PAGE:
Triggers: depression, suicide
I was saddened to hear the news of Aaron Swartz death last night. Aaron wasn’t really a mentor to me in any way. I was never really a big follower of the free culture and free software movement. What bothered me the most, was how the death occurred.
On January 11, 2013, Aaron took his own life.
There are a lot of theories out there by those searching for answers. Some believe it was the looming court case, or the harsh sentencing that might follow. But far more unsurprisingly, Aaron suffered from a common condition. Depression.
I debated with myself for a long time about whether or not I should talk about this. Its a sensitive area, with many lost souls, broken hearts and fractured minds. Just writing about it brings me to a place I’d rather not be. But its time to talk, because we can’t let this tragedy continue any more.
Mental illness is frighteningly prevalent in the software and technology industry*. And even more frightening is the fact that we are so isolated from each other that you really have no idea how bad it is.
It might come as no surprise that I succumbed to an episode of depression early last year. Thankfully, the bottom I bounced on for a while was just above what one might consider “at immediate risk of suicide”, but still enough to impact my quality of life.
What was surprising to me, was that many I have shared this detail with, have gone through the same thing.
I’ll say that again, because its really important.
There appears to be a far-above-average rate of depression and other mental illness in this field.
That is tragic.
Sadly, I’m just another hacker in the broader scheme of things. I’m not a psychologist, and I’m not even close to having answers that might help everyone get out of this. There are no concrete “cure” for depression. Its a cancer of the mind. There is therapy to help people untie the knot their heads have gotten into. There is medication to make it seem as though its not there. But its often up to those who live their lives to ensure they don’t get into it, or if they do get into it, are able to get out of it.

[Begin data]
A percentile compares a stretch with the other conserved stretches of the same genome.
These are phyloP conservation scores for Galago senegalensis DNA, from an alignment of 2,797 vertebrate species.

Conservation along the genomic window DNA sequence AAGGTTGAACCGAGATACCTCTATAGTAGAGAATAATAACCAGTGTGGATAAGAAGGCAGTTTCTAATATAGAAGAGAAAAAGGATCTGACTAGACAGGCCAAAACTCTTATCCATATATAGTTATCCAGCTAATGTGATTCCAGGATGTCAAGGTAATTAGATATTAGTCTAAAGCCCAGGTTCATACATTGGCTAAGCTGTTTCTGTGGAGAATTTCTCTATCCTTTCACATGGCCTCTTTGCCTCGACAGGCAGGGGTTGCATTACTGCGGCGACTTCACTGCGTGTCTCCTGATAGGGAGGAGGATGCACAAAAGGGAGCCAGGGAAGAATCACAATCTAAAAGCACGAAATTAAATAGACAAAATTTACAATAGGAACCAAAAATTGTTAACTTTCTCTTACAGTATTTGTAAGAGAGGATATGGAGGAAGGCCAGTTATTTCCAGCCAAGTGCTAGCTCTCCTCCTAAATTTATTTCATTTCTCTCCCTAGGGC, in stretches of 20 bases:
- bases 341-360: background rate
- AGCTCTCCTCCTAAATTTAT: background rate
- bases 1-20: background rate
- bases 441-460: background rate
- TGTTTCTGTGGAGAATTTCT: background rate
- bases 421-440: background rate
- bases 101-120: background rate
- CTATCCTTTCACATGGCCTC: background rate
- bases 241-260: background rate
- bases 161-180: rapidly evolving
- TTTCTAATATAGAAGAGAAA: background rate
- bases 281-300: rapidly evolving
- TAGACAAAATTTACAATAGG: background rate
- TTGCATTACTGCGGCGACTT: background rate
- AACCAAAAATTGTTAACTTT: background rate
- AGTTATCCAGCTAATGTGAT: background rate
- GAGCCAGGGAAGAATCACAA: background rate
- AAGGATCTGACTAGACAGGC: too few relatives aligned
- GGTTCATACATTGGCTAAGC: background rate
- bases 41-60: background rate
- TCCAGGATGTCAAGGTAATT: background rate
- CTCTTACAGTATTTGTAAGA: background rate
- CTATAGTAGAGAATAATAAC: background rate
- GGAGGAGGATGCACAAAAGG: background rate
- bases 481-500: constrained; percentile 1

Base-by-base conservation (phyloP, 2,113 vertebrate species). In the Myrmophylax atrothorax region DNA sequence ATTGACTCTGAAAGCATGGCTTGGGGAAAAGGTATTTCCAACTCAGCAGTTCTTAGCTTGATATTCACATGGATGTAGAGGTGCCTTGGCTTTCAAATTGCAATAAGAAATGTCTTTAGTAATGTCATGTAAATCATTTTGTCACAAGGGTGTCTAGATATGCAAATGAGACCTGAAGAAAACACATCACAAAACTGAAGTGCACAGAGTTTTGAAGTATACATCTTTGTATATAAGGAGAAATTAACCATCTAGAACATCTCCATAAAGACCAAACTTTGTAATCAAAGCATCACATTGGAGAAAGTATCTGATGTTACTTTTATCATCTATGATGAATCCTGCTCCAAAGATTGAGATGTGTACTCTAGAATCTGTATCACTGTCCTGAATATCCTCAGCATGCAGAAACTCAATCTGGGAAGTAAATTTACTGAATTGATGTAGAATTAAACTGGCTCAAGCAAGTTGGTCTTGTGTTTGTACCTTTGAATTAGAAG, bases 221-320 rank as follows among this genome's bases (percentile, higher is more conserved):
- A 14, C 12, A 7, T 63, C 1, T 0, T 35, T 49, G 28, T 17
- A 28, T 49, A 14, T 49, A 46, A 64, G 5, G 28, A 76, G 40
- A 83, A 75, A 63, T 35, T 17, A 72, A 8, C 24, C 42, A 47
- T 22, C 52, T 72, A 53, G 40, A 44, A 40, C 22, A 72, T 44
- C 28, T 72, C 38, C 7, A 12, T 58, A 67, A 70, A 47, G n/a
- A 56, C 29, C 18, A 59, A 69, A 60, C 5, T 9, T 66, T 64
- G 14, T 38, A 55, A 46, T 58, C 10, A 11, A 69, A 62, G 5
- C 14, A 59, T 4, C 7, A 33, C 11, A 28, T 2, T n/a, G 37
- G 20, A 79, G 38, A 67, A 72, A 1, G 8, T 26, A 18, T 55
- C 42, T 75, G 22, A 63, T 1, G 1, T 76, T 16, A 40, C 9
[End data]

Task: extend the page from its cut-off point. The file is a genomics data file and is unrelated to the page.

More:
There’s only one thing I know for certain.
Software and Technology is a high-stakes, high-stress, hard-work industry. We are all amazing pioneers in one way or another, and that’s what society has come to expect of us. The problem is that there’s often a disconnect between the product of the inputs, and the perception of the process from others.
Advancing technology is really hard to get right, and requires lots of concentration to fit all the details together. As such, it isn’t really conductive to the kinds of social interaction that you might get in other fields of work. Many of those who work in this industry tend to be “hidden away and out of sight” – either in their basement, their bedroom, their office, their cubicle, or wherever. The means of interaction becomes a charade behind an IRC handle, or an email address, or an account of a bugtracker, or a forum or blog. Its the most productive way of working, so we tend to reward it. But it is also the fastest way to begin to lose touch, and then eventually, “lose it”. The stress increases, and the coping resources are already at critically low levels.
Perhaps that insight might be useful to someone else. But there’s not much I know or can say about why we are like that, or what we can do to ensure that it doesn’t lead to tragedy.
All I can say is that I really regret for waiting until the conversation I never had before talking about it.
* I do not mean this to say that mental illness and suicide is any more tragic in software than it is in any other field or walk of life. Any preventable loss of life is tragic, no matter what the reason, circumstances or cause.
edit: I don’t want to imply that every person in the industry had or has depression. Thankfully, there are some of us who were lucky enough to have never been there.